In earlier blogs, we informed readers that the Pennsylvania State System of Higher Education enacted a policy that requires criminal background check and child abuse clearances for all workers at the state’s 14 public colleges and the System’s headquarters. The law that requires this is the Pennsylvania child Protective Services Law, and it was amended in July to exempt employees if their direct contact with minors is limited to “matriculated students enrolled in the institution” and prospective student visitors.
The faculty union asked a court to halt the background checks on professors, claiming that because few professors work with minors, it exceeds what the law requires and that it wastes public funds. It claims that there are fewer than 800 high school students across the system who are dual enrollees (in high school, taking college courses). The 14 school system has approximately 109,000 enrolled students.
In response to the request, the Pittsburgh Post-Gazette reports a judge has halted the process, except for employees who teach courses with dual enrollees, as well as other employees who regularly come into direct contact with minors. The judge added that “the State System is enjoined from requiring all faculty to undergo background checks, pending either an arbitration decision or ruling from the Pennsylvania labor Relations Board on whether checks not required by law can be imposed on workers by management.”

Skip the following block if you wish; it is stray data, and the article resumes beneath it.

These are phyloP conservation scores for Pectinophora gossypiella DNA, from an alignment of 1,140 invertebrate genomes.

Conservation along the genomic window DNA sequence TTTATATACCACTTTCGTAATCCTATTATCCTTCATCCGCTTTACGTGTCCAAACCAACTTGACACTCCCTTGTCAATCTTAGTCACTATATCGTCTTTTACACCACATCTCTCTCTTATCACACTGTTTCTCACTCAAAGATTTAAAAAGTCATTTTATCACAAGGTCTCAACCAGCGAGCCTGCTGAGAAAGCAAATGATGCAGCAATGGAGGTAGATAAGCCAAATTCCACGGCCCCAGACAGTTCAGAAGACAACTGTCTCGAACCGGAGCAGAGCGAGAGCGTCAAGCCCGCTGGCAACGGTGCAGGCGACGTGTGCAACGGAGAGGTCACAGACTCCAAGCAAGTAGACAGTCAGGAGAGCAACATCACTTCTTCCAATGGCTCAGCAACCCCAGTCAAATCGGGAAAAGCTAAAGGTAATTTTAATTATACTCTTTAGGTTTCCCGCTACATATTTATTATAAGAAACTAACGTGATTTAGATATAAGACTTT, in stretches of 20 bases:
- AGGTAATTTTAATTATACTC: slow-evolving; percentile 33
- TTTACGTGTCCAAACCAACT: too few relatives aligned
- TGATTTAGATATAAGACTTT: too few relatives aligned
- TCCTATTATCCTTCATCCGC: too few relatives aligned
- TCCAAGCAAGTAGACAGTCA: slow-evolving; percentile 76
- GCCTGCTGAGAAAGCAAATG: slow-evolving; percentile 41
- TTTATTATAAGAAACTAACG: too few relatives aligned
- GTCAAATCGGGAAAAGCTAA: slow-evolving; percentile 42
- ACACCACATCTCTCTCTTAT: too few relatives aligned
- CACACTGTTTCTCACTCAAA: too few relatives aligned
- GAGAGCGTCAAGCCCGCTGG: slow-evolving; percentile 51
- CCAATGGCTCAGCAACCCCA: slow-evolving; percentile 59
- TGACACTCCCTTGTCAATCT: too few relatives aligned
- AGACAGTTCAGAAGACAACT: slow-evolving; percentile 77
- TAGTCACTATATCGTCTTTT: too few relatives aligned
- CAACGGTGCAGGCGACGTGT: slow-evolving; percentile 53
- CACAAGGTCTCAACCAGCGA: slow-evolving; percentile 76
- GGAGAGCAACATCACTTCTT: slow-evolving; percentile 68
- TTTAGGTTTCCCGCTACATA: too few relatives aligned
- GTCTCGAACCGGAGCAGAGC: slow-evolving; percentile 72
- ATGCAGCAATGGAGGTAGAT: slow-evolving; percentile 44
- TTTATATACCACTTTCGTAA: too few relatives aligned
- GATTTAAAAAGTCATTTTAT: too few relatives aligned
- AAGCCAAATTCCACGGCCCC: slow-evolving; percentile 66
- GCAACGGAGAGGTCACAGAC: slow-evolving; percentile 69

The judge’s ruling affects approximately 5,000 employees across the system. According to the Post-Gazette, the initial checks were expected to be done on 43,000 employees, student employees and volunteers, with cost estimates of $4 million.